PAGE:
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  21. AUGUST 30 PELAGIC REPORT: MONTEREY BAY LINK
    DATE: Sep 3, 2019 @ 1:27pm, 3 year(s) ago
    Shearwater Journeys had a good trip departing from Monterey on Friday, August 30, 2019. We covered areas of both Monterey and Santa Cruz Counties. Due to the very calm seas we were able to get up to the finger canyons off Davenport. In that area, we encountered the frenzied activity of the humpback whales and bow-riding dolphins while various jaegers, terns and gulls flew into our chumming at the stern. The sea surface temperature hovered around 60 F throughout the day.
    Highlights included: black-footed albatross; sooty, pink-footed, and Bullers shearwaters; a couple ashy storm-petrels; pomarine, parasitic and long-tailed jaegers; Sabines gulls; a BLACK-LEGGED KITTIWAKE; Arctic terns; one blue whale; about 15 humpback whales, 300 Pacific white-sided dolphins, and 50 Northern right whale dolphins. A BLACK TERN was off Point Pinos on our return to the harbor.
    RESERVATIONS: Our next trip with spaces available is SATURDAY, SEPTEMBER 7. We have upgraded to a larger vessel and have a number of spaces available at this time. If you are interested, please email me: debi@... .
    Many thanks to the birders who joined us on this trip, including birders from Brazil, Australia, and UK. The leaders on board included: Jim Holmes, Nick Levendosky, Alex Rinkert, John Garrett, Rick Fournier and Debi Shearwater.
    The complete species list follows: SHEARWATER JOURNEYS: AUGUST 30, 2019 MONTEREY/SANTA CRUZ COUNTIES: BLACK-FOOTED ALBATROSS - 5/8 PINK-FOOTED SHEARWATER - 30/100 BULLERS SHEARWATER - 0/19 SOOTY SHEARWATER - 415/870 ASHY STORM-PETREL - 0/3 BROWN PELICAN - 11/0 BRANDTS CORMORANT - 270/2 PELAGIC CORMORANT - 3/0 WHIMBREL - 2/0 BLACK TURNSTONE - 7/0 RED-NECKED PHALAROPE - 47/120 POMARINE JAEGER - 1/3 PARASITIC JAEGER - 1/1 LONG-TAILED JAEGER - 0/1 HEERMANNS GULL - 5/0 CALIFORNIA GULL - 42/66 WESTERN GULL - 82/91 SABINES GULL - 0/8 **BLACK-LEGGED KITTIWAKE - 0/1 ELEGANT TERN - 1/0 ARCTIC TERN - 2/5 **BLACK TERN -1/0 COMMON MURRE - 300/145 PIGEON GUILLEMOT - 1/0 CASSINS AUKLET - 0/1 RHINOSCEROS AUKLET- 19/45 SEA OTTER - X CALIFORNIA SEA LION - X **NORTHERN ELEPHANT SEAL - 1, heard by Debi at the CG Breakwater BLUE WHALE - 1 HUMPBACK WHALE- 15 NORTHERN RIGHT WHALE DOLPHIN - 50 PACIFIC WHITE-SIDED DOLPHIN - 300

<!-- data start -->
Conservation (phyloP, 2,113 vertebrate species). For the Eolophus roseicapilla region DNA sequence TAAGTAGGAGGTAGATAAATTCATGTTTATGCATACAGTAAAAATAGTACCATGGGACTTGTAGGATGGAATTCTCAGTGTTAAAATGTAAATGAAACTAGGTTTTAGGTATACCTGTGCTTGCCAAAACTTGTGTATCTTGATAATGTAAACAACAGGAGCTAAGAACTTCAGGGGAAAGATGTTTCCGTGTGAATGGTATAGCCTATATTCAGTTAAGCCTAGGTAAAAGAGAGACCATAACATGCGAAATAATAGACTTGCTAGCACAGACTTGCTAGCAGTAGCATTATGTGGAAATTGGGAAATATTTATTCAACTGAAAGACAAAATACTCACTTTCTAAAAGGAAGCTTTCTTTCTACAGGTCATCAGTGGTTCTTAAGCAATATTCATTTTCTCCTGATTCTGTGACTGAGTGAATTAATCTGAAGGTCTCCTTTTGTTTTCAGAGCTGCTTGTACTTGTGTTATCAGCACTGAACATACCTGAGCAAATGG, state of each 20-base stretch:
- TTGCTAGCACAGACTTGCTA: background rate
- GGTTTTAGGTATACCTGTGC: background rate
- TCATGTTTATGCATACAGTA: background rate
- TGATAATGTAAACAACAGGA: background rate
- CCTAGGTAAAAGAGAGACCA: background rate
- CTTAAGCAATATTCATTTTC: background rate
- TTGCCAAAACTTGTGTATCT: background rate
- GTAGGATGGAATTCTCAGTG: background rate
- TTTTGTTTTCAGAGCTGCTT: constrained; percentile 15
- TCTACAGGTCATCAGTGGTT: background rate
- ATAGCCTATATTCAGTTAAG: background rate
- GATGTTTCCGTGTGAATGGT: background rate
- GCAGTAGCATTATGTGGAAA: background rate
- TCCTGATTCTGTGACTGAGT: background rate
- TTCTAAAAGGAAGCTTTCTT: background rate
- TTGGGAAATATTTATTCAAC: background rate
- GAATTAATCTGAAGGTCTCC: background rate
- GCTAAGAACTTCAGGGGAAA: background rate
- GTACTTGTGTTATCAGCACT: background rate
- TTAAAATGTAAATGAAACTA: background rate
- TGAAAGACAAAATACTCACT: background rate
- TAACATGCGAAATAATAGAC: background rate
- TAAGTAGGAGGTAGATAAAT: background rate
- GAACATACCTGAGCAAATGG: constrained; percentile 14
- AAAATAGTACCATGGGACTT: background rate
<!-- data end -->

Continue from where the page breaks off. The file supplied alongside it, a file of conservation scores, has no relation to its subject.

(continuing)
Living the Salt Life, Debi Shearwater
    DEBRA SHEARWATER Shearwater Journeys, Inc. PO Box 190 Hollister, CA 95024 831.637.8527 debi@... www.shearwaterjourneys.com www.shearwaterjourneys.blogspot.com
    Celebrating 44 Years of Seabirding with Shearwater Journeys
    
    
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  23. Dana Wharf Pelagic Last Friday LINK
    DATE: Sep 2, 2019 @ 3:54am, 3 year(s) ago
    Hi all.
    We had a pretty spectacular pelagic birding trip aboard Dana Wharf's Ocean Adventures out of Dana Point Harbor last Friday. Conditions were perfect with smooth seas and clear skies; some fog was present but far enough not to be a factor. We checked the inside and outside of the breakwater, then headed pretty much straight to the 14 Mile Bank, traveled east parallel to the coast for a while and then returned to Dana Point.